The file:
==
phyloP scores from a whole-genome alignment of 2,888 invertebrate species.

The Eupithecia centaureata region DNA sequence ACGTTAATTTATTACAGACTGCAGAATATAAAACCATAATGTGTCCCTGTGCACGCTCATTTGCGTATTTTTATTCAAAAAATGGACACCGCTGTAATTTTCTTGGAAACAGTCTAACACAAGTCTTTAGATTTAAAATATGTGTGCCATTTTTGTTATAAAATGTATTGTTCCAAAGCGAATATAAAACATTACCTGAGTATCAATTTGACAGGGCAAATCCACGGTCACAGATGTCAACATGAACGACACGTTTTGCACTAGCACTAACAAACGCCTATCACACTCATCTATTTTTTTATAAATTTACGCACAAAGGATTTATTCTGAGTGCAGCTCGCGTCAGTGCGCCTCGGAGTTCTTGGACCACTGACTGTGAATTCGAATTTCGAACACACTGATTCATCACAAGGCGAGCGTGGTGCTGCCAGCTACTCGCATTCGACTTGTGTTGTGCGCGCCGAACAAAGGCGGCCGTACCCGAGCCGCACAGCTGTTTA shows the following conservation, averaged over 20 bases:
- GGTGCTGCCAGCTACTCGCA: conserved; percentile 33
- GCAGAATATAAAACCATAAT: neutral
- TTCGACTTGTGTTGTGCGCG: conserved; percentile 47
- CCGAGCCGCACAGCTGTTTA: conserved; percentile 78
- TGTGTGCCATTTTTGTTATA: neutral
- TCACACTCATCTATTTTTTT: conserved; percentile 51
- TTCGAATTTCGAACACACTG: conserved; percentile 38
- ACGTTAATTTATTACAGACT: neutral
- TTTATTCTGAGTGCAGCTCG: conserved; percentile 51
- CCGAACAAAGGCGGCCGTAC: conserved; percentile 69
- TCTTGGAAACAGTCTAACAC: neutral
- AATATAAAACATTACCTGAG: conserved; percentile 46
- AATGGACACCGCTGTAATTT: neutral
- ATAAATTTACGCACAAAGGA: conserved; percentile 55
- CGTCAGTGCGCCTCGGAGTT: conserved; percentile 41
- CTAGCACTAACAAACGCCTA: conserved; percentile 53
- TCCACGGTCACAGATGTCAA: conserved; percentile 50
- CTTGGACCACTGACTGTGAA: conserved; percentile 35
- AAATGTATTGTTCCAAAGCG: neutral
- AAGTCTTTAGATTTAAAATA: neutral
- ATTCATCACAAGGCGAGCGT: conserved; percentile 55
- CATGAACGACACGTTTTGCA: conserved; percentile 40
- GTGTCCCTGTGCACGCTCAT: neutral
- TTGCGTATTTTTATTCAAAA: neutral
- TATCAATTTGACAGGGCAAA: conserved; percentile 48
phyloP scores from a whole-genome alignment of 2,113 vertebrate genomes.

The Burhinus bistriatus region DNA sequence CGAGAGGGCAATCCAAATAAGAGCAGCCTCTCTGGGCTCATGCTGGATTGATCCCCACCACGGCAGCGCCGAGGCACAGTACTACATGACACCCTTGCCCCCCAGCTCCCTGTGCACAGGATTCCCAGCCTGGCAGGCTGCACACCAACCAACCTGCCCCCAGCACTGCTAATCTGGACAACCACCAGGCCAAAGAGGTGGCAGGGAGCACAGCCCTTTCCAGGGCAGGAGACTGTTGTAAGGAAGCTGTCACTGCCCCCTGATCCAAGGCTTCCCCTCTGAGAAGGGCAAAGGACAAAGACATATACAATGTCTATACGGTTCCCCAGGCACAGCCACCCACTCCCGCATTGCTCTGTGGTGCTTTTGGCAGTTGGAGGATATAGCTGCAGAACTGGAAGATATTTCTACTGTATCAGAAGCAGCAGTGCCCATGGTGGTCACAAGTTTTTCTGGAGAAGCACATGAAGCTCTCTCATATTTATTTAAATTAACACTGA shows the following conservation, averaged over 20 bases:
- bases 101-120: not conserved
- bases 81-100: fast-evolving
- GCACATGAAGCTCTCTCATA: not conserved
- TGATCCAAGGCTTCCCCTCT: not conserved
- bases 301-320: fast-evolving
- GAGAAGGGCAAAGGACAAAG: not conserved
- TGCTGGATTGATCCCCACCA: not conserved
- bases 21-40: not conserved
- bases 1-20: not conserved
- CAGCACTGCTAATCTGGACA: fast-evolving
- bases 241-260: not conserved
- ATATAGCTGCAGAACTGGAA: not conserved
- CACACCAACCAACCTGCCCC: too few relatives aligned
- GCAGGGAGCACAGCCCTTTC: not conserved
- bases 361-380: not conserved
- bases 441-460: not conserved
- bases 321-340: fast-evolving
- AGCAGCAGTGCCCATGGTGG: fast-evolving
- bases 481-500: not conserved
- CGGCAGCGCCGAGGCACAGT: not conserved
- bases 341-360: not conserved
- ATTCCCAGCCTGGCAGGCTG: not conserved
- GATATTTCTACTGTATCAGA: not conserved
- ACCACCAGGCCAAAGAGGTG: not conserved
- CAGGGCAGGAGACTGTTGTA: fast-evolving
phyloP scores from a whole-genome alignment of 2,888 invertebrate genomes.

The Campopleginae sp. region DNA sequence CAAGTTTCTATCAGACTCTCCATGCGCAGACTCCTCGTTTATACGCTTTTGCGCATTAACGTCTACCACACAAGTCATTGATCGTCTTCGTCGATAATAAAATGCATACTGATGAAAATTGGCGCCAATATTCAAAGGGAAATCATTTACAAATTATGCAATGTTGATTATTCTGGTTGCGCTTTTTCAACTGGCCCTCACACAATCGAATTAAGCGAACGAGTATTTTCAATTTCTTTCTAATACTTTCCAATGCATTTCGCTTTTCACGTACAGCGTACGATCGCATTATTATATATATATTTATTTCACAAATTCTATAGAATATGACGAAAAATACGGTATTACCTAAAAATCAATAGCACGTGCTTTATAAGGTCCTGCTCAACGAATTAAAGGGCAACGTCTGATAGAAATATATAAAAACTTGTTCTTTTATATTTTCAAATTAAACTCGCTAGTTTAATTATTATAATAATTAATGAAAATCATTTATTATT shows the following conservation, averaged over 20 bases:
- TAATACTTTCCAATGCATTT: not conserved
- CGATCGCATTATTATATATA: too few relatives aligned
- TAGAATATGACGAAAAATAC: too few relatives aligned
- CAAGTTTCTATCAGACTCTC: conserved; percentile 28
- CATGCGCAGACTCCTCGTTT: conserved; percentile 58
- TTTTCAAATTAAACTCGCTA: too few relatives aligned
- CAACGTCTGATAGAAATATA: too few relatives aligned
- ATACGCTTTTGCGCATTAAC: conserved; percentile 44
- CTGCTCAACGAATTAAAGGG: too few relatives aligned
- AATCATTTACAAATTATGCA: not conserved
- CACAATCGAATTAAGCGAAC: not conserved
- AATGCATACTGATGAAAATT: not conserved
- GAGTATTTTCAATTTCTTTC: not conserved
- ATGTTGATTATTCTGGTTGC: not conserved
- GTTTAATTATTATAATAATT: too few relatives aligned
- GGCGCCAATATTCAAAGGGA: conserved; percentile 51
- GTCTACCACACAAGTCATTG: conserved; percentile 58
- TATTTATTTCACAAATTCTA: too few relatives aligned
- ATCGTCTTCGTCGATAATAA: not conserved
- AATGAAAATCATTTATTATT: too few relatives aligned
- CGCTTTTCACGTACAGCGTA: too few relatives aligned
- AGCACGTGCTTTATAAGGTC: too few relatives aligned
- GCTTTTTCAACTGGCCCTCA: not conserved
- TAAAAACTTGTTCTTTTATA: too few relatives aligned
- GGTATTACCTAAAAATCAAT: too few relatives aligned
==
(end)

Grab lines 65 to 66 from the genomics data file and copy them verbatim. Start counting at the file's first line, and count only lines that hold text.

- CTGCTCAACGAATTAAAGGG: too few relatives aligned
- AATCATTTACAAATTATGCA: not conserved